Forget that trip to the shoe store. Why not just have your computer make your footwear for you?
That's the basic idea behind Finnish shoe designer Janne Kyttanen's latest project. He's released a collection of shoes that can be assembled by a 3D printer, Mashable reports. Customers can download the blueprints for Kyttanen's designs then make them on their own 3D printer, a fairly new technology that can create 3-dimensional objects from specified materials based off of digital models.
Of course, 3D printing remains a relatively rare technology, with home models retailing over $1,000, so using a 3D printing service like Cubify might be a better option, according to Mashable. Or check out one particular UPS in San Diego that began offering 3D printing services around a month ago to help you render one of Kyttanen's designs.
The collection of wedge heels –- which includes four models -– is on display on Kyttanen’s Cubify profile. Here's one of them:
Many expect 3D printing to become increasingly popular since the technology offers small businesses and designers like Kytannan a number of advantages. Instead of entering full-scale production, which is often costly, businesses can now test, develop and distribute products on a much smaller scale, Business News Daily reports.
Indeed, Kyttanen isn’t the only fashion innovator attempting to leverage 3D printing technology. Protos Eyewear has launched a crowd-funding effort to bring 3-D printed eye glasses to customers, according to Venture Beat. Meanwhile, 3-D printing technology can also be applied to a number of products, such as bionic ears or even guns.
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Google Project Glass
Google's Android operating system allows user to <a href="http://www.huffingtonpost.com/2012/04/04/project-glass-google_n_1403174.html" target="_hplink">interact with app icons</a> through the frameless, glassless interface, effectively augmenting reality.
WiMM Lab's One gives users access to several smart phone apps on their wrist with speciality <a href="http://mashable.com/2012/01/13/wimm-one-android-watch/#43347WiMM-One-Charging-View" target="_hplink">Android-powered smart watches</a>.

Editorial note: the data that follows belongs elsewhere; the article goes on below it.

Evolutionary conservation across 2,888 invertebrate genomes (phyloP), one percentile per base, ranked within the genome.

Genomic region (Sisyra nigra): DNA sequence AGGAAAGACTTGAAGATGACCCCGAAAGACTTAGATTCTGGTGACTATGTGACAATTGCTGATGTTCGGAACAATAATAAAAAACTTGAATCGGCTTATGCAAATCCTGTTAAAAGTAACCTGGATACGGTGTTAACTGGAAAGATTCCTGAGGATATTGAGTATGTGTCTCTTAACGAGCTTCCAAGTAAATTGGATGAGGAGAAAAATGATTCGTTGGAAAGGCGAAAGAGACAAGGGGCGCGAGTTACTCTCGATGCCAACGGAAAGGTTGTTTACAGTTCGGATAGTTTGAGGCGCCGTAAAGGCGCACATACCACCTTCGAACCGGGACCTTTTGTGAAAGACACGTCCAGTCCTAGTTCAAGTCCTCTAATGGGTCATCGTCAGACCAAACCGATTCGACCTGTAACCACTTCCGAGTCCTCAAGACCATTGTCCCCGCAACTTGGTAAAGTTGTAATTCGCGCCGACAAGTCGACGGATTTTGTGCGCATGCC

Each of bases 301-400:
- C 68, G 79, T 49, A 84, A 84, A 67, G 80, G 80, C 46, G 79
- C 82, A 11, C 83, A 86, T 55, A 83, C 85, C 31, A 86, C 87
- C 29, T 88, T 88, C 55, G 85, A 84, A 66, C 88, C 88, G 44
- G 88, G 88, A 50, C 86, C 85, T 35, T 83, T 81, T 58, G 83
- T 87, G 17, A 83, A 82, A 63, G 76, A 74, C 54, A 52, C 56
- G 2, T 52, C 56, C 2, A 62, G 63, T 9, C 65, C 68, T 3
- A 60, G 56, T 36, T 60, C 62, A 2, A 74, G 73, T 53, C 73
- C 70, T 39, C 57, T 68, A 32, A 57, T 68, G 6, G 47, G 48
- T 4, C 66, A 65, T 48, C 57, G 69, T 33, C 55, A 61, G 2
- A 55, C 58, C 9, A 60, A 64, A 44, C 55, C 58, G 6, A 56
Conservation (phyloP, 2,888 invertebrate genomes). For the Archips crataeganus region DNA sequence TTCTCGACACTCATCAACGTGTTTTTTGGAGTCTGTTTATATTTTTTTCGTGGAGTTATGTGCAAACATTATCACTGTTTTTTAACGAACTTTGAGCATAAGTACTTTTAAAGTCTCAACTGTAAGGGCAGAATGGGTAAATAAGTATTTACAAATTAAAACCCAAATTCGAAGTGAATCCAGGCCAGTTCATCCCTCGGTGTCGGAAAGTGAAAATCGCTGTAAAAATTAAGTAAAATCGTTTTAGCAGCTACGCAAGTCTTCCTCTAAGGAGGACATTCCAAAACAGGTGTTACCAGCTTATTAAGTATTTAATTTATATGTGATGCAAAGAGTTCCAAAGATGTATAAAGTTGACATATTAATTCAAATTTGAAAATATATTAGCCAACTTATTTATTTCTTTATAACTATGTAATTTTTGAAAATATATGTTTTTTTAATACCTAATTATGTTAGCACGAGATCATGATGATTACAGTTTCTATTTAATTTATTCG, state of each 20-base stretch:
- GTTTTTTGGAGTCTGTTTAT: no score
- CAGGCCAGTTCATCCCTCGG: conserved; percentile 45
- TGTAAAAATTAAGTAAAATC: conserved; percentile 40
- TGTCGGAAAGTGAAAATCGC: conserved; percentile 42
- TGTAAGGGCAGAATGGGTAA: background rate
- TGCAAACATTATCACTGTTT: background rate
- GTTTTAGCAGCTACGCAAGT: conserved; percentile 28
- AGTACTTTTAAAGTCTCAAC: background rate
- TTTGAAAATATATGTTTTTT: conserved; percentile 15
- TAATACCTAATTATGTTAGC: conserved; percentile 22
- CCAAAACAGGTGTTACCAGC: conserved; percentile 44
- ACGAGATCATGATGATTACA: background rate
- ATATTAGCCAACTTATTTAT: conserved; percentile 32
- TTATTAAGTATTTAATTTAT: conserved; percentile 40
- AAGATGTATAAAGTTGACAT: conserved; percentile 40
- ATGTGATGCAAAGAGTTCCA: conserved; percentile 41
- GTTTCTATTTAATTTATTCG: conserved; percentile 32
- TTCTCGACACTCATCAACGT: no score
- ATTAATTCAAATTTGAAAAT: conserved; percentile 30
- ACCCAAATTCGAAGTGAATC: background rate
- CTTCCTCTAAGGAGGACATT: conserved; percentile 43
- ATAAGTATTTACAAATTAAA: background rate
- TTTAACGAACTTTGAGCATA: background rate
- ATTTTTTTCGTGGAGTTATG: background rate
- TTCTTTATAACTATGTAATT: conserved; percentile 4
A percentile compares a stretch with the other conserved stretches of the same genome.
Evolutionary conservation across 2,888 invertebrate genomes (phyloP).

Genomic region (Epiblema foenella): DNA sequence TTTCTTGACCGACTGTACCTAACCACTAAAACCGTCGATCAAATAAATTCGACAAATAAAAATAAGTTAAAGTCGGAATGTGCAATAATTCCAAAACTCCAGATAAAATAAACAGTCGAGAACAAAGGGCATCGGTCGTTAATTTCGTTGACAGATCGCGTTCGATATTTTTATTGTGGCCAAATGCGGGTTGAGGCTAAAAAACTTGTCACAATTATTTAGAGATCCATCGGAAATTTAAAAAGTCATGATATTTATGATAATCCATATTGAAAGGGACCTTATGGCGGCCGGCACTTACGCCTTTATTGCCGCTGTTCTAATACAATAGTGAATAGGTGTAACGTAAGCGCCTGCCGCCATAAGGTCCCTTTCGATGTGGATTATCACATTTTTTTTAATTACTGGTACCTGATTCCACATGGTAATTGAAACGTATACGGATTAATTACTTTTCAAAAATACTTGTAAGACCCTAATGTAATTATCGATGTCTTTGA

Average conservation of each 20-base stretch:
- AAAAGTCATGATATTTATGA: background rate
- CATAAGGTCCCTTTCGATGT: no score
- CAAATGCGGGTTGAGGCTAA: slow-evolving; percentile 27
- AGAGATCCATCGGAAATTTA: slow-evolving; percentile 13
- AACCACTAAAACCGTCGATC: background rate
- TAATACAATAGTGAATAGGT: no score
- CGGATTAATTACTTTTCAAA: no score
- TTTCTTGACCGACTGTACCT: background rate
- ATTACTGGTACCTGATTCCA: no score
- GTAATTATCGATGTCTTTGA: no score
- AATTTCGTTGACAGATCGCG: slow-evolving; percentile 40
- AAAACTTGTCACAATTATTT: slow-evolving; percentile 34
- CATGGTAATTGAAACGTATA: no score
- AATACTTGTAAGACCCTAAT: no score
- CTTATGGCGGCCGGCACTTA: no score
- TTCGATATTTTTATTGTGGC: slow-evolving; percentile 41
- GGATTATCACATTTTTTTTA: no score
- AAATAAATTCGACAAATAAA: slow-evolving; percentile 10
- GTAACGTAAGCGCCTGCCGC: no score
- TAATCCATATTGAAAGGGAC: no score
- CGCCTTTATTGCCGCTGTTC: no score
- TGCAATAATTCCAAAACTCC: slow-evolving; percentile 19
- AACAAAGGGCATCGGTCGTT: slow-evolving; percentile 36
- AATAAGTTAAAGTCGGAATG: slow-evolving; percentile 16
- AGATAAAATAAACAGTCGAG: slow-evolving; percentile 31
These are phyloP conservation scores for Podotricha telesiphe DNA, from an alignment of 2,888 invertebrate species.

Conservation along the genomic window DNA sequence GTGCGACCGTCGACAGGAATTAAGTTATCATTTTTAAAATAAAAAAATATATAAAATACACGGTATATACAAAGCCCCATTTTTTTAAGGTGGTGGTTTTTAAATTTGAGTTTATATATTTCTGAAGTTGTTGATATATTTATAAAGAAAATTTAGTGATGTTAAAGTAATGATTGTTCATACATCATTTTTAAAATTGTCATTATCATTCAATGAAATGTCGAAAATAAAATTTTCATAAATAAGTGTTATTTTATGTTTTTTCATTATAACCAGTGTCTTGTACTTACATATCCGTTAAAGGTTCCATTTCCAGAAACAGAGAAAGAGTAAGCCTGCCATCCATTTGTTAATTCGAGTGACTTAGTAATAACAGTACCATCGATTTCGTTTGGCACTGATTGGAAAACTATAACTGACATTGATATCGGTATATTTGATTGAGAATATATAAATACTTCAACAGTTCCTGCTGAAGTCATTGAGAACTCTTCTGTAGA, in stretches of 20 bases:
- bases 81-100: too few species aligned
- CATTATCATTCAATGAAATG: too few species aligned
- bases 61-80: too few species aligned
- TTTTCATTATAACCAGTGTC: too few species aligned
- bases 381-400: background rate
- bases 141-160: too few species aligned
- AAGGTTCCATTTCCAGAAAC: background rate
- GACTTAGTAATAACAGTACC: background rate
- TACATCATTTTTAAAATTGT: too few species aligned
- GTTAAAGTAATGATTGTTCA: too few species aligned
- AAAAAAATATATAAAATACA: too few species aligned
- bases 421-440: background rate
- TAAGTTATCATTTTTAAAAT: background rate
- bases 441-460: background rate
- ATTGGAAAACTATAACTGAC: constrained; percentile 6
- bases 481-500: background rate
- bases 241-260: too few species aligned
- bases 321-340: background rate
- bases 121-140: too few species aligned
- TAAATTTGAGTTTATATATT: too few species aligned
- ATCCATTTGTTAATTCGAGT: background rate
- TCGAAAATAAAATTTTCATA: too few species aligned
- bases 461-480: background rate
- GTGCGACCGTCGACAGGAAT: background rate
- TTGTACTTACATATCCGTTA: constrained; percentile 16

From the University of Arkansas, this e-bra <a href="http://www.nydailynews.com/life-style/health/e-bra-tracks-health-stats-sends-smartphone-replace-conventional-blood-pressure-monitors-article-1.1076442" target="_hplink">tracks your health stats</a>, such as your heart rate, and sends them to your smart phone for tracking and number crunching.
Digital Ticket Wristband For Concerts
MissionTix recently introduced a <a href="http://articles.baltimoresun.com/2012-05-02/business/bal-wristband-tickets-by-missiontix-20120502_1_wristband-new-tickets-concert-goers" target="_hplink">reusable digital wristband</a> concert-goers can wear so they don't lose track of their ticket during the show.
Vuzix Smart Glasses
The functional prototype seen in the video was originally developed for the military. Wearers view a <a href="http://www.engadget.com/2012/01/12/vuzix-augmented-reality-smart-glasses-prototype-hands-on-video/" target="_hplink">1.4mm holographic picture</a> through a special lens, which is attached to the powerhouse of the gadget -- a proprietary display driver.
The wristband monitors your activity throughout the day and <a href="http://www.zdnet.com/blog/apple/nike-fuelband-the-wearable-fitness-computer/12813" target="_hplink">calculates your your "NikeFuel" score</a>, based on your rate of motion and oxygen consumption, along with calories burned and number of steps taken.
Dancepants Kinetic Music Player
These speciality pants require you to keep running in order to <a href="http://www.ecouterre.com/power-your-music-player-with-your-running-pants/" target="_hplink">keep the music pumping</a>. (Photo via Designboom.com, designers: Inesa Malafej, Inesa Malafej and Arunas Sukarevicius)